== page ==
How does demand from EU migrants affect social housing tenancies?

Most new EU migrants enter the private rented sector and, even if eligible for social housing, are unlikely to get a housing allocation until they have been in the UK for several years. Overall, 15.9 percent of EU migrants are in social housing compared with 17 per cent for UK nationals. In terms of new social lettings each year, only four per cent go to nationals from other EU countries. If new rules were to deny social tenancies to new EU migrants,the effect on supply would therefore be very small (although it would be greater in areas where more EU migrants currently live).

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Building a Stronger Britain Together

Funding and support for groups involved in counter-extremism projects in their communities.

About the programme

The counter-extremism strategy encourages partnership between the government and people involved in projects that counter extremism and build stronger communities.

To help groups expand their reach and influence, the Building a Stronger Britain Together programme offers 2 forms of support through a competitive bidding process:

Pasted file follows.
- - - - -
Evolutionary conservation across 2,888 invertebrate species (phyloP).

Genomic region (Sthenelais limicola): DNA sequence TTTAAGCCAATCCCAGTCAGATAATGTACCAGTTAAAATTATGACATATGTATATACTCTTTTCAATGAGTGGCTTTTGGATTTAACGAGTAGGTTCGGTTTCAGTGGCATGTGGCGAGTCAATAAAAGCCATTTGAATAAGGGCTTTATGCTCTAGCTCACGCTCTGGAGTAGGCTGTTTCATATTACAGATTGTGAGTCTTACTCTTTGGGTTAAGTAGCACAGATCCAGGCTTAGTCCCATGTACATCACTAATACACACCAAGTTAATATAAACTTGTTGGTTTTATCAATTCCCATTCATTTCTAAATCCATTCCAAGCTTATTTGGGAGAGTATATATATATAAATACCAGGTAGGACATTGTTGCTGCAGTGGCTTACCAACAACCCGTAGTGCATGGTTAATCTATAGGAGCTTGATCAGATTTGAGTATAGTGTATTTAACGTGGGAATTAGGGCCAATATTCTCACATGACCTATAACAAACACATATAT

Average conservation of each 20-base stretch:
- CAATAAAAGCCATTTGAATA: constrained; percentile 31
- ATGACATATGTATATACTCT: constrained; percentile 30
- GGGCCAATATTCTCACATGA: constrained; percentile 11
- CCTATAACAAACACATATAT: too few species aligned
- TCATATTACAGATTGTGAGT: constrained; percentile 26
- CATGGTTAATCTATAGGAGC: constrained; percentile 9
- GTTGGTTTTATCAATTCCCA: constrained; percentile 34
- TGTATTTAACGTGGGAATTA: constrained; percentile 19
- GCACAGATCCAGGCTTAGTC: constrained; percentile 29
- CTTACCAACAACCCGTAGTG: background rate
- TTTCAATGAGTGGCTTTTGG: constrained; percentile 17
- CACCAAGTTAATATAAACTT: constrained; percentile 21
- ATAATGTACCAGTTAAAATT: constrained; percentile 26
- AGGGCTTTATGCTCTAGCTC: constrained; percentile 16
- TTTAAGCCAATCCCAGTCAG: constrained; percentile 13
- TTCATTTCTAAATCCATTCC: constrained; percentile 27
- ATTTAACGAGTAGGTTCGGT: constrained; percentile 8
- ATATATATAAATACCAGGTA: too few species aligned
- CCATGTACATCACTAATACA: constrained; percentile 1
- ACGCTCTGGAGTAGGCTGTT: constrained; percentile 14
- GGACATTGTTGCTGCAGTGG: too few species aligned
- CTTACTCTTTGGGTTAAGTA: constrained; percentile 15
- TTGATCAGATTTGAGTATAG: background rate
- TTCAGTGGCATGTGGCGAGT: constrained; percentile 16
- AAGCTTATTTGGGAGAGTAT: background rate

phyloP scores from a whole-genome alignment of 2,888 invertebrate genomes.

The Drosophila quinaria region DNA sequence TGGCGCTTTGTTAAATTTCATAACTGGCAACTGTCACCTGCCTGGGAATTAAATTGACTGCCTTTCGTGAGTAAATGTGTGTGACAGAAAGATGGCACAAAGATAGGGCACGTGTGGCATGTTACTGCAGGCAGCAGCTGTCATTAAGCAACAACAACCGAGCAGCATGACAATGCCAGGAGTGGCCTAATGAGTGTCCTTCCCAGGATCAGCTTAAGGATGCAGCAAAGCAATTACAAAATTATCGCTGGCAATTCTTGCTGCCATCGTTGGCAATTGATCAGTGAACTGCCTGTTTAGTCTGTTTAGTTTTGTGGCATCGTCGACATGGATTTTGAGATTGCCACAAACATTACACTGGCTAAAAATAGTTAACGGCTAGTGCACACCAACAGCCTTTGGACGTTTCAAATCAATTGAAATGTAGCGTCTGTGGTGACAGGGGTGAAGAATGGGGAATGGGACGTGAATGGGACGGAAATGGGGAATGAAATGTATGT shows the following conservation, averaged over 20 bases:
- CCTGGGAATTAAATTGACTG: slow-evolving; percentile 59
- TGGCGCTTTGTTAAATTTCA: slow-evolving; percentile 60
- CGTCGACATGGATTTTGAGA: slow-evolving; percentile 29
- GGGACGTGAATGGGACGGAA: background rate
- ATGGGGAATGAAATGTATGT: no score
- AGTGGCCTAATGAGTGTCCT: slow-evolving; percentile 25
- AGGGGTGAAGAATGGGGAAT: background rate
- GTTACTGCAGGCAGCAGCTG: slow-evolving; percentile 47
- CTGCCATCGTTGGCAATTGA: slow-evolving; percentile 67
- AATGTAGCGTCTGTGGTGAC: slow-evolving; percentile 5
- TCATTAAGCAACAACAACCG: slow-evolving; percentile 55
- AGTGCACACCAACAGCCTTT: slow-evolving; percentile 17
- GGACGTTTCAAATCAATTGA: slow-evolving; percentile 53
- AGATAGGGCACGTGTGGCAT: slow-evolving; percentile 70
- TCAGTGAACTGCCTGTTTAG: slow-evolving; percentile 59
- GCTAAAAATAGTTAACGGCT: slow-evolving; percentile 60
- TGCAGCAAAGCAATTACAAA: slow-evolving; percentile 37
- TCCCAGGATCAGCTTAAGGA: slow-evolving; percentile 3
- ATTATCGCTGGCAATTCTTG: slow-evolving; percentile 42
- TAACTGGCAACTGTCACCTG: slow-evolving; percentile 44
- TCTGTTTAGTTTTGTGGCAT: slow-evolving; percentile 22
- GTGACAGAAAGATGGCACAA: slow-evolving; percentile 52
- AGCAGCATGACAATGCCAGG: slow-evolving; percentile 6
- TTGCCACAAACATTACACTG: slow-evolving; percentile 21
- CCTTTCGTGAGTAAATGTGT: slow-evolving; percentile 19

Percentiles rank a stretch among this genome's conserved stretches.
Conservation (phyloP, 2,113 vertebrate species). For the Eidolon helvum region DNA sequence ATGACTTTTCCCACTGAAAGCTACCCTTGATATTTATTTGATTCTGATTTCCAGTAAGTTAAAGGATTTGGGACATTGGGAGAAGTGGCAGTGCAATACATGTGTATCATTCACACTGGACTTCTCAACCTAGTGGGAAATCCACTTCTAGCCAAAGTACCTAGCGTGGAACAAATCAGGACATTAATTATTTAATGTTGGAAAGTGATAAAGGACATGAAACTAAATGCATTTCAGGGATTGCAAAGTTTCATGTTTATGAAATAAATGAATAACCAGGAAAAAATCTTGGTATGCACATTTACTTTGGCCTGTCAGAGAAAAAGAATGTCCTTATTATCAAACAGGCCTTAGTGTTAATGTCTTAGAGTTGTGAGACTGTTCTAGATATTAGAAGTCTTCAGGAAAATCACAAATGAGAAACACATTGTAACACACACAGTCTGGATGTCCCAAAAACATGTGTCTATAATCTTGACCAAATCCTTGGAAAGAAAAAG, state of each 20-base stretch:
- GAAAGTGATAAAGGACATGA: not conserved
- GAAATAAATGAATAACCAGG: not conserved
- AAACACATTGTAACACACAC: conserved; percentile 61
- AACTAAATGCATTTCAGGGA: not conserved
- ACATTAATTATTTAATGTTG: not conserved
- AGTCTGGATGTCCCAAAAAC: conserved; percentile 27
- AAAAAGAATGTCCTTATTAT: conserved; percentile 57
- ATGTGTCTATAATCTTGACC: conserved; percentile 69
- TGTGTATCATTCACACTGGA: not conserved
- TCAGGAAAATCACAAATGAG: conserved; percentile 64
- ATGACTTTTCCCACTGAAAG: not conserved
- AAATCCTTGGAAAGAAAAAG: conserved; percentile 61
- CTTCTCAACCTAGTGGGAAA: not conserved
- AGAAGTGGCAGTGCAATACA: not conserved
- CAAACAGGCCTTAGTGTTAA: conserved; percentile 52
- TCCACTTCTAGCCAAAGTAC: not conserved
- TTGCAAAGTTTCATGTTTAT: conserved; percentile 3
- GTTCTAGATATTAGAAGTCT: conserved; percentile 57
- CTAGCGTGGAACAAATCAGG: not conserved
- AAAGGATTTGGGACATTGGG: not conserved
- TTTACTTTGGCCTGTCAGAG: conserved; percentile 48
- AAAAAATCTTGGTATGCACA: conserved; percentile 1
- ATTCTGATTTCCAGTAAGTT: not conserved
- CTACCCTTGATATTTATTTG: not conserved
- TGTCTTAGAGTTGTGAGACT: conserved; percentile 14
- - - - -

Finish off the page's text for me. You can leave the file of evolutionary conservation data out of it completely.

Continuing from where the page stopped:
• in-kind support (such as social media training, technical assistance to help a group improve their website, or capacity building work to help a group protect more vulnerable individuals)
  • grants: targeted funding for specific projects with demonstrable outcomes which provide a positive alternative to extremist voices

You can apply for both in-kind support and grant funding if they are both needed.

Guidance for applicants

Please read the guidance for applicants (PDF, 235KB, 17 pages) . It contains information on:

  • programme objectives
  • who can bid for support
  • the types of support available
  • how to complete your application form

Apply for support

You can bid for in-kind support and grant funding from 16 September 2016.